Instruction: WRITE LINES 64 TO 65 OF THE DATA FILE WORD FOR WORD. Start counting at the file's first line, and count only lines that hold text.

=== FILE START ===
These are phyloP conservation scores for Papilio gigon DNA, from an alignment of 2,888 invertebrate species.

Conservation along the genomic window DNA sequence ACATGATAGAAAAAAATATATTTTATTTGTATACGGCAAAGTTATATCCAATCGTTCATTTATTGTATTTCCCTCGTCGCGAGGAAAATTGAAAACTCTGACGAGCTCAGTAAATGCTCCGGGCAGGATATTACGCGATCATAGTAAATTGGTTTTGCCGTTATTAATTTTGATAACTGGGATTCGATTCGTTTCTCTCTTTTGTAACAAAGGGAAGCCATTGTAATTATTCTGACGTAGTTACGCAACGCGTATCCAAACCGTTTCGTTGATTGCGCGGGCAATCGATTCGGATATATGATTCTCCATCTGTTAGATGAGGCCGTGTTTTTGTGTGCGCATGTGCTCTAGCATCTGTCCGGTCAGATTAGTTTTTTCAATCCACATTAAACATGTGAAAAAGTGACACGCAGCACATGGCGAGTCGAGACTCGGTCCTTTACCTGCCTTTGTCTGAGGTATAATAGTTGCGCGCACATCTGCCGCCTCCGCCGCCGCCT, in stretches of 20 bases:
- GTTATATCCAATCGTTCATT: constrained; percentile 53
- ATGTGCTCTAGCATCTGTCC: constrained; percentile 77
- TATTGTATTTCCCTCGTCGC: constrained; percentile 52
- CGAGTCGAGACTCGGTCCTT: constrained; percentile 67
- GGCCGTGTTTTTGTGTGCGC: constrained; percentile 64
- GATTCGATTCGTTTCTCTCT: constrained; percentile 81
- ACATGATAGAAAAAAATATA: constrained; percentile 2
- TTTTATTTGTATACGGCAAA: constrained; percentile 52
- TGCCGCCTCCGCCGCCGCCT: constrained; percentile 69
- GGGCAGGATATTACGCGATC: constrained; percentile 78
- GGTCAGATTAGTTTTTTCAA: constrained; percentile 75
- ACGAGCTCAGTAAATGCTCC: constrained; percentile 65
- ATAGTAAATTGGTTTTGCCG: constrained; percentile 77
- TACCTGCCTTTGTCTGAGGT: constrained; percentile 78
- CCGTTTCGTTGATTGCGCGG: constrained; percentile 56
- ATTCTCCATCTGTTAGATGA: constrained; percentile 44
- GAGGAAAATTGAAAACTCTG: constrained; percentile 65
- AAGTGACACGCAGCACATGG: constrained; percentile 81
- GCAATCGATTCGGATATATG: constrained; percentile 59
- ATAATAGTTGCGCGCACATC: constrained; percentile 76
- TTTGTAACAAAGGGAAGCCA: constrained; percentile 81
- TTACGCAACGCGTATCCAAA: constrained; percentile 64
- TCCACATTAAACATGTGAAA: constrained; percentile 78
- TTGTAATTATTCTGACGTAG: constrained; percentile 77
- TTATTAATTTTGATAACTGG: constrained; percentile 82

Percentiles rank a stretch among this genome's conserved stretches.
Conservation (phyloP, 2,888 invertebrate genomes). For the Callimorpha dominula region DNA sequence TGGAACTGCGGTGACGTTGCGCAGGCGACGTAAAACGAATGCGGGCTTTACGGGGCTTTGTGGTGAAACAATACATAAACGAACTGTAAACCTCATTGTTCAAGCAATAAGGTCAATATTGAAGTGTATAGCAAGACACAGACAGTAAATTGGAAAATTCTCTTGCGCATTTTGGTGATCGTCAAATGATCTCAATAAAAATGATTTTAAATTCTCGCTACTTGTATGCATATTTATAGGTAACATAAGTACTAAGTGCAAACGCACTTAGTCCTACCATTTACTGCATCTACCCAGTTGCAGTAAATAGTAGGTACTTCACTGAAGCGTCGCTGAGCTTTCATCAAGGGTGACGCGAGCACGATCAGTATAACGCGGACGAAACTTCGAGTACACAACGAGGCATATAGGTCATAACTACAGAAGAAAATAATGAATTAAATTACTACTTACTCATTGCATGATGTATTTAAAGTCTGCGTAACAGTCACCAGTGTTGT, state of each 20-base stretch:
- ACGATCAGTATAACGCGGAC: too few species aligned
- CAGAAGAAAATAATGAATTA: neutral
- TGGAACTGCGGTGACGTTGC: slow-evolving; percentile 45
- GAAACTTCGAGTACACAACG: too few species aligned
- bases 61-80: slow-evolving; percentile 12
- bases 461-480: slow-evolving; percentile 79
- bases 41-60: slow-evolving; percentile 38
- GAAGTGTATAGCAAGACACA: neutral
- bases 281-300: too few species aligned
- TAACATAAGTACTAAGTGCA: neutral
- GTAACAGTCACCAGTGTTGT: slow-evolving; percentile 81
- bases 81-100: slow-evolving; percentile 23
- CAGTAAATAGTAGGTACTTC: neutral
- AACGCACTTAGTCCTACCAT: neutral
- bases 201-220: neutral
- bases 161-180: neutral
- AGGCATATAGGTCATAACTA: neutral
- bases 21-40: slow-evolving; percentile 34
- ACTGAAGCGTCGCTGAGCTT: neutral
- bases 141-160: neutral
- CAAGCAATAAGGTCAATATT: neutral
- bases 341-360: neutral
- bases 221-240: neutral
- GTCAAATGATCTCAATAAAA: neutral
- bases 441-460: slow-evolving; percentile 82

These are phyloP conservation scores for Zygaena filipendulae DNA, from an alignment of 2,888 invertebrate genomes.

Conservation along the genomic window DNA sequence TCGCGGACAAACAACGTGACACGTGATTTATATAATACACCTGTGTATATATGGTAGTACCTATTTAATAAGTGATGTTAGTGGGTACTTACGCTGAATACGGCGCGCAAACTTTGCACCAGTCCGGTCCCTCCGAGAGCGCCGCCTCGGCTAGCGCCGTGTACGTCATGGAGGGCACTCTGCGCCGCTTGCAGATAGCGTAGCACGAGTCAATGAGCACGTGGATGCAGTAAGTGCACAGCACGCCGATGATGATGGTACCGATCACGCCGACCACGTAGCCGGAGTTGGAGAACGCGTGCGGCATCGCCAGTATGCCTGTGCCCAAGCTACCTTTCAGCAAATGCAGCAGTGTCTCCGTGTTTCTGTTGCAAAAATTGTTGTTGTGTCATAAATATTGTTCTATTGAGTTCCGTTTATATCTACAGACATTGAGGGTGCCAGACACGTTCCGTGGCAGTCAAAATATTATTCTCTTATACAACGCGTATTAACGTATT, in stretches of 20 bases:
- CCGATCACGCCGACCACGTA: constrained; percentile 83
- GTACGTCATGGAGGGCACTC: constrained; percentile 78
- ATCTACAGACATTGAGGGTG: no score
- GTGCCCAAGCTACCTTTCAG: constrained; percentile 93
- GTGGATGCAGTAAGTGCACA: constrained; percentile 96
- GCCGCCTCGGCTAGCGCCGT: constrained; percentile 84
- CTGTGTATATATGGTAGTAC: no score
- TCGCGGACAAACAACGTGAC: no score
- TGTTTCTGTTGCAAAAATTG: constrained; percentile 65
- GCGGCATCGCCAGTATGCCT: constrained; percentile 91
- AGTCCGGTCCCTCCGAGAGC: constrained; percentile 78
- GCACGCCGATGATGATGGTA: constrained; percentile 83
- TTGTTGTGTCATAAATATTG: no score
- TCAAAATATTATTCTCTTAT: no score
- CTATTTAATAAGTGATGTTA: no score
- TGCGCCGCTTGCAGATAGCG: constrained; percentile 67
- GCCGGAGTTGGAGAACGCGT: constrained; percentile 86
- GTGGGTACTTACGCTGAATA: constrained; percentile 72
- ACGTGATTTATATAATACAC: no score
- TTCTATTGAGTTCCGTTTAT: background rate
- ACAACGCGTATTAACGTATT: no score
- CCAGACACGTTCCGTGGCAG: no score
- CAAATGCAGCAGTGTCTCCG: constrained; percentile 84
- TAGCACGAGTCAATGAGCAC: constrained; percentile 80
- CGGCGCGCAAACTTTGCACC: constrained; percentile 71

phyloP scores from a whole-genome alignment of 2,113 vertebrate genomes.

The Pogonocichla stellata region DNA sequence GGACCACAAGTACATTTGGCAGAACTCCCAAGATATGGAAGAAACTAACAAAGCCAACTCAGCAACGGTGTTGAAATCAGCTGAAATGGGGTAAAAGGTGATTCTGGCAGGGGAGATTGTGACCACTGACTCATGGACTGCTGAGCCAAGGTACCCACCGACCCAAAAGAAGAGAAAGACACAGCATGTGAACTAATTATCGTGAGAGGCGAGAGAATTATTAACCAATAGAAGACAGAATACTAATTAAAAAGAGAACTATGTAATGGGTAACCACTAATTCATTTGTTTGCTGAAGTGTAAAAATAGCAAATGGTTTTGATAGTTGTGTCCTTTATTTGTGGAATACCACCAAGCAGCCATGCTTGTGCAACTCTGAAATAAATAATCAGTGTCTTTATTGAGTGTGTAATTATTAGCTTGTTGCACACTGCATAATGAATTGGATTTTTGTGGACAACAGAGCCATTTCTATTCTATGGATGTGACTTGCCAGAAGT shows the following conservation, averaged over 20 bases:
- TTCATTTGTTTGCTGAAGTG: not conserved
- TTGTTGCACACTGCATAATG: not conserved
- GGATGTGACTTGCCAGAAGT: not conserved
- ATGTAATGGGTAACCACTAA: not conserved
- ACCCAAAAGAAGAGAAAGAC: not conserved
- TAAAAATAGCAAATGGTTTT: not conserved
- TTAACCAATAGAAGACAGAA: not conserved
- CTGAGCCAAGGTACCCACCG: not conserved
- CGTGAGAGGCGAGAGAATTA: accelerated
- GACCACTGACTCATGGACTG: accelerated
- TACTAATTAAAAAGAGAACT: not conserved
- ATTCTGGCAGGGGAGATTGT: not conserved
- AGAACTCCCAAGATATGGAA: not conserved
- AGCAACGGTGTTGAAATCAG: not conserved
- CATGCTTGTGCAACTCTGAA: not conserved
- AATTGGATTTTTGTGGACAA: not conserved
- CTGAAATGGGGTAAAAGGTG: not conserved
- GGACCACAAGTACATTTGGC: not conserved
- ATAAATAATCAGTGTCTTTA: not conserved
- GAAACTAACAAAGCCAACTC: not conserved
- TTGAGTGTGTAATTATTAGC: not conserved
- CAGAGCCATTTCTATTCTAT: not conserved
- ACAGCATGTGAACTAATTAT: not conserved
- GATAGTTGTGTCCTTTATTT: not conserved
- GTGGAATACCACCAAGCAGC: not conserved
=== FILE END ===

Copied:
- TCGCGGACAAACAACGTGAC: no score
- TGTTTCTGTTGCAAAAATTG: constrained; percentile 65